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Mazebook by Jeff Lemire (2022) follows a lonely building inspector as he grieves for his daughter who succumbed to illness. The daughter loved to solve mazes and its through the solving of the one she left unfinished that he's finally able to come to terms with her death.
Like Underwater Welder (2012) and Roughneck, Mazebook uses a physical exploration of the world as a means of metaphorical transformation. This exploration, through the last remaining puzzle — actually a labyrinth, in that it has one path in and out, also puts Mazebook on the Road Narrative Spectrum.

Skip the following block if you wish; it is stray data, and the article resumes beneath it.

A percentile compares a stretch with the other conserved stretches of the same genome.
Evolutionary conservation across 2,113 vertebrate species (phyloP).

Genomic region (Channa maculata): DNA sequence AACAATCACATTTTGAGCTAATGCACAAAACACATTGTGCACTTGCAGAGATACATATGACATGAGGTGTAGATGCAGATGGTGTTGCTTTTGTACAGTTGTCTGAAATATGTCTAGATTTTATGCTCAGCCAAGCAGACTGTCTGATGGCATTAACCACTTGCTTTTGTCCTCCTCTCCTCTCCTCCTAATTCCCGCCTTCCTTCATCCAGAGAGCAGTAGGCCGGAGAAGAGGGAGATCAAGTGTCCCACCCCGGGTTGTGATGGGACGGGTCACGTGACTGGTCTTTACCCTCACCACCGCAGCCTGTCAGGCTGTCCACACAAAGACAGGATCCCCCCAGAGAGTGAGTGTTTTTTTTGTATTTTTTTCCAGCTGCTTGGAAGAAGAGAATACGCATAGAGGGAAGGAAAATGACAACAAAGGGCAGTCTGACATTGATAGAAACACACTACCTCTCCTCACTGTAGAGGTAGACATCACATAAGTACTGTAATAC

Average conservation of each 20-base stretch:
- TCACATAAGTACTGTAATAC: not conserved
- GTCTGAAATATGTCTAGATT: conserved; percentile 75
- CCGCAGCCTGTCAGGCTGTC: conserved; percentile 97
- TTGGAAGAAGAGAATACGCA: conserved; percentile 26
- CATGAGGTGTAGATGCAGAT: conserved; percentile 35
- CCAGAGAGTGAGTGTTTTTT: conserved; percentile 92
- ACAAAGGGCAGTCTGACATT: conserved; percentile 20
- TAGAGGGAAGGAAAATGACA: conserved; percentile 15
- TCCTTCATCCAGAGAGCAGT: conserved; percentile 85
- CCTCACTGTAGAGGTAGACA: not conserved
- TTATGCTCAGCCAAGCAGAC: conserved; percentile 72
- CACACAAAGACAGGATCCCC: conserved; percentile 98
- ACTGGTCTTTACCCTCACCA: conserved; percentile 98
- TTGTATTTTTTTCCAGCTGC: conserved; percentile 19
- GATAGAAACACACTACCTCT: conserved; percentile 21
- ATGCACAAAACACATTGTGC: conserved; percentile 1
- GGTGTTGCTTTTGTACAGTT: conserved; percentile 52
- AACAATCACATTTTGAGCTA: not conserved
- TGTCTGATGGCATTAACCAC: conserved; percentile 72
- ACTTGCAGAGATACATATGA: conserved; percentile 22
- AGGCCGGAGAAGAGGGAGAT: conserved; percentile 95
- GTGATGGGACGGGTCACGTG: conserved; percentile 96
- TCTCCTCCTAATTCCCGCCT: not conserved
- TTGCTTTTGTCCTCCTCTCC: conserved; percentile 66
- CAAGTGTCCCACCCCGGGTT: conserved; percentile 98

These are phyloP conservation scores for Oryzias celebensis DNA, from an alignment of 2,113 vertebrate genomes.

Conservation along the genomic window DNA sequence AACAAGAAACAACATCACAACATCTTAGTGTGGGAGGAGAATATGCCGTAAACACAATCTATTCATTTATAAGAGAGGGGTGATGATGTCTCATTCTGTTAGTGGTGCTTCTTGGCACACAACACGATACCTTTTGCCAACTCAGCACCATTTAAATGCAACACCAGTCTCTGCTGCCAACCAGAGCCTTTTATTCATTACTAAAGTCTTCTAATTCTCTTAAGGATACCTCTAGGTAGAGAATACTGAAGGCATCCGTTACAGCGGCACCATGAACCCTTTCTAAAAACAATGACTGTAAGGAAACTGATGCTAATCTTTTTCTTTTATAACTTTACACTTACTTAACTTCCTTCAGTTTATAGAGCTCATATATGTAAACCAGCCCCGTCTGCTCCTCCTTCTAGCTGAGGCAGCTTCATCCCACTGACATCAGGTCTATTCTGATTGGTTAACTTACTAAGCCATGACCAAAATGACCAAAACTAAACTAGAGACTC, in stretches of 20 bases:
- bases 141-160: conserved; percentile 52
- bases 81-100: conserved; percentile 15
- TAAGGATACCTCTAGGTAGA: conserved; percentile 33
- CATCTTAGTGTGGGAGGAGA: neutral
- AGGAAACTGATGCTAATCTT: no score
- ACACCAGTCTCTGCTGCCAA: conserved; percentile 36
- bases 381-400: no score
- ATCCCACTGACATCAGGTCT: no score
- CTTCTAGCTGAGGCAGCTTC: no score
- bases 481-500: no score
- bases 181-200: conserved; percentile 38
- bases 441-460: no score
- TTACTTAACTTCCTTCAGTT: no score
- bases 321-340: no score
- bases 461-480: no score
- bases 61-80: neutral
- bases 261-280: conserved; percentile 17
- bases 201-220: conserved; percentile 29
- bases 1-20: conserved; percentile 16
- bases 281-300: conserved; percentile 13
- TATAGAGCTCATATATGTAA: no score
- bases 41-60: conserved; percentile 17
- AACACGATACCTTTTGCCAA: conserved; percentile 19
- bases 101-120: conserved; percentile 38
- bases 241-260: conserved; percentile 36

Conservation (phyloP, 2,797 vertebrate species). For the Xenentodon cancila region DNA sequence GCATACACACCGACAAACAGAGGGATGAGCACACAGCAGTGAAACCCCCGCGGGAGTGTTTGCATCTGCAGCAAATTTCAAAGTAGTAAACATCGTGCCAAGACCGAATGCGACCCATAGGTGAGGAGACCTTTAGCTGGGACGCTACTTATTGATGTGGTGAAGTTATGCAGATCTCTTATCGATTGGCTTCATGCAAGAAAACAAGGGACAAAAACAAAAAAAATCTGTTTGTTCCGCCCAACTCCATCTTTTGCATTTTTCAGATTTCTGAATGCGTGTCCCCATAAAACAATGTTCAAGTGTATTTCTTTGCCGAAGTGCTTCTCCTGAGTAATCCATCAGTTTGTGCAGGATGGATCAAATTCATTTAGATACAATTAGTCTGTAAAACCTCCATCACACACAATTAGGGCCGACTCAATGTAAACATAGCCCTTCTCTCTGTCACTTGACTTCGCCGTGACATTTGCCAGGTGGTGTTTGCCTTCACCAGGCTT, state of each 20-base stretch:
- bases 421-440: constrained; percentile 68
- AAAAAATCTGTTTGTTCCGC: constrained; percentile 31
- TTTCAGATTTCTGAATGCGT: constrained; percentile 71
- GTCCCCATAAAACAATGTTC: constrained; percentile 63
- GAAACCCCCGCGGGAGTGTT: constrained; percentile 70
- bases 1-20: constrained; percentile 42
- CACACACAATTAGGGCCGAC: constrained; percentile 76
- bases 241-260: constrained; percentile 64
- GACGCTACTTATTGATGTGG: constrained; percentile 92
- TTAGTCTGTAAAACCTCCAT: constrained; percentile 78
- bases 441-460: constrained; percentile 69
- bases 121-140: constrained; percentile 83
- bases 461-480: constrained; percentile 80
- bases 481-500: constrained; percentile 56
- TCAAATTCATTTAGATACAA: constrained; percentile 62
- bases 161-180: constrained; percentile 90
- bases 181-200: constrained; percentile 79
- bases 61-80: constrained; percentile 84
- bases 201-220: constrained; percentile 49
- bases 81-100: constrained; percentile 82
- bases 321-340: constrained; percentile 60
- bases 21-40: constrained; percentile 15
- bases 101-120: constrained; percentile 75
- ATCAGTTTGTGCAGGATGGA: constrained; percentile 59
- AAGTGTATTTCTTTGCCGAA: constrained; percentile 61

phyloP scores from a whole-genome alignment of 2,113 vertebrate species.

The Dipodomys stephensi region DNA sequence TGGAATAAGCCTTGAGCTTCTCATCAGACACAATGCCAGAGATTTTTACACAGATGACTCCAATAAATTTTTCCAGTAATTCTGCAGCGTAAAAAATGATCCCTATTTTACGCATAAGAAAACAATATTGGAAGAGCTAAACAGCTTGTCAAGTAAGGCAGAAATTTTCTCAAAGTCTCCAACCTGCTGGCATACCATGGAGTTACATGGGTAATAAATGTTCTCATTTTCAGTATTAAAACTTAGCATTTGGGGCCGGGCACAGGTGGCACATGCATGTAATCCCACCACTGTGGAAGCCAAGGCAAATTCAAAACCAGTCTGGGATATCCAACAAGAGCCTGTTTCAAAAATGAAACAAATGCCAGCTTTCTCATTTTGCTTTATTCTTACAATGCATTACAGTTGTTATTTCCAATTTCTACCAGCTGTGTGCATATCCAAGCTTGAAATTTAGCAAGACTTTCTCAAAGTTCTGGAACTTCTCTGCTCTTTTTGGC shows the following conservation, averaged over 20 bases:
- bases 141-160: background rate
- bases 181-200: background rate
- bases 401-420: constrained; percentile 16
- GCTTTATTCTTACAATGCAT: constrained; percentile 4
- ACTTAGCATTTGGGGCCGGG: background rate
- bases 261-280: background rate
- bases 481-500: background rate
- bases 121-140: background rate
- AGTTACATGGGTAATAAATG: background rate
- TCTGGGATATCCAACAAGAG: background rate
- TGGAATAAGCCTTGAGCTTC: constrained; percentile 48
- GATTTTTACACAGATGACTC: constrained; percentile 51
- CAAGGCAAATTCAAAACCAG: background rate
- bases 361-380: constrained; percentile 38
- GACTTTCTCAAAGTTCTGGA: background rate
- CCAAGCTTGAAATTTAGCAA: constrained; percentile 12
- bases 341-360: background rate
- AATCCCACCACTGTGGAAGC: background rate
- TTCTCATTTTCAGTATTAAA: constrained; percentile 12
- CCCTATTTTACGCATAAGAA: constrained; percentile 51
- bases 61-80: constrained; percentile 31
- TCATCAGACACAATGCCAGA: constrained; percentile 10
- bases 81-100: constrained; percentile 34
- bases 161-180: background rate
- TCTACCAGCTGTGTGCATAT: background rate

The man, wishing to see his daughter again, and perhaps rescue her from her fate, is a scarecrow traveler (99) and this is further amplified by the inclusion of minotaur iconography throughout. His destination is the city, in that he's exploring the same city buildings he's been inspecting for years, but through a very different map (the labyrinth) (00). His route there is the labyrinth.
While sometimes Lemire goes for the very literal approach to his otherworldly explorations, this time his hero can't succeed in bringing back his daughter. The dead remain dead. But he does manage to find a way to move on, and is able to help a neighbor who is certainly his friend by the end of the book, and quite possibly more.